Welfare impacts of rural electrification : evidence from Vietnam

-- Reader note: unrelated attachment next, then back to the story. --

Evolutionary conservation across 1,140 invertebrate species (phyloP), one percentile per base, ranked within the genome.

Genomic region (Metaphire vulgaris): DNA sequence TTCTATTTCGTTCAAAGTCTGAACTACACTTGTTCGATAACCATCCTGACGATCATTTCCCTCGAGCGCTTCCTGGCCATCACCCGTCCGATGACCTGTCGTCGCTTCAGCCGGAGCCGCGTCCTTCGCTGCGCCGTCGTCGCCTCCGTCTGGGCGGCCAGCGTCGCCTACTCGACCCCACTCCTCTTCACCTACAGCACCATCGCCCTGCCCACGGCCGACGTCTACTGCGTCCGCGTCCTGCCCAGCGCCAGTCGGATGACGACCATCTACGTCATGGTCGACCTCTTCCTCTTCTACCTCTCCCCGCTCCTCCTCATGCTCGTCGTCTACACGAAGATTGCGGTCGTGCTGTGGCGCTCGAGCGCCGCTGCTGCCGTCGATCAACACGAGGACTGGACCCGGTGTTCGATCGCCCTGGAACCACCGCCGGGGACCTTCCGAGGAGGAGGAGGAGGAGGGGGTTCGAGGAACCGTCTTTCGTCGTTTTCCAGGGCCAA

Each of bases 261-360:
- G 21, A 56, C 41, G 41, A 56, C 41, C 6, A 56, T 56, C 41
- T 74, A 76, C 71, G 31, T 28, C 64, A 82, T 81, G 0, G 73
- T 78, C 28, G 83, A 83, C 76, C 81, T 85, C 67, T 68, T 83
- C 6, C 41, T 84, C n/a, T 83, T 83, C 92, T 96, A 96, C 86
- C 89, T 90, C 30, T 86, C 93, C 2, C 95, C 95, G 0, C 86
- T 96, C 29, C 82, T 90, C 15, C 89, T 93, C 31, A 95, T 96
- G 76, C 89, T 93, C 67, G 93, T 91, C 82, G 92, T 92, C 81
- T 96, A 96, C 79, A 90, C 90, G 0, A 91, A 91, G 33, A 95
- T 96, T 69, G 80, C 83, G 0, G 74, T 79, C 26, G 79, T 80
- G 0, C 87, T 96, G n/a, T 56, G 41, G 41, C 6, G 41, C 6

Access to electricity is crucial for economic development and there is a growing body of literature on the impact of rural electrification on development. However, most studies have so far relied on cross-sectional surveys comparing households with and without electricity, which have well known causal attribution problems. This paper is one of the first studies to examine the welfare impacts of households’ rural electrification based on panel surveys conducted in 2002 and 2005 for some 1,100 households in rural Vietnam,. The findings indicate that grid electrification has been both extensive (connecting all surveyed communes by 2005) and intensive (connecting almost 80 percent of the surveyed households by 2005). Vietnam is unusual in that once electricity is locally available, both rich and poor households are equally likely to get the connection. The econometric estimations suggest that grid electrification has significant positive impacts on households’ cash income, expenditure, and educational outcomes. The benefits, however, reach a saturation point after prolonged exposure to electricity. Finally, this study recommends investigating the long-term benefits of rural electrification - not just for households, but for the rural economy as a whole.
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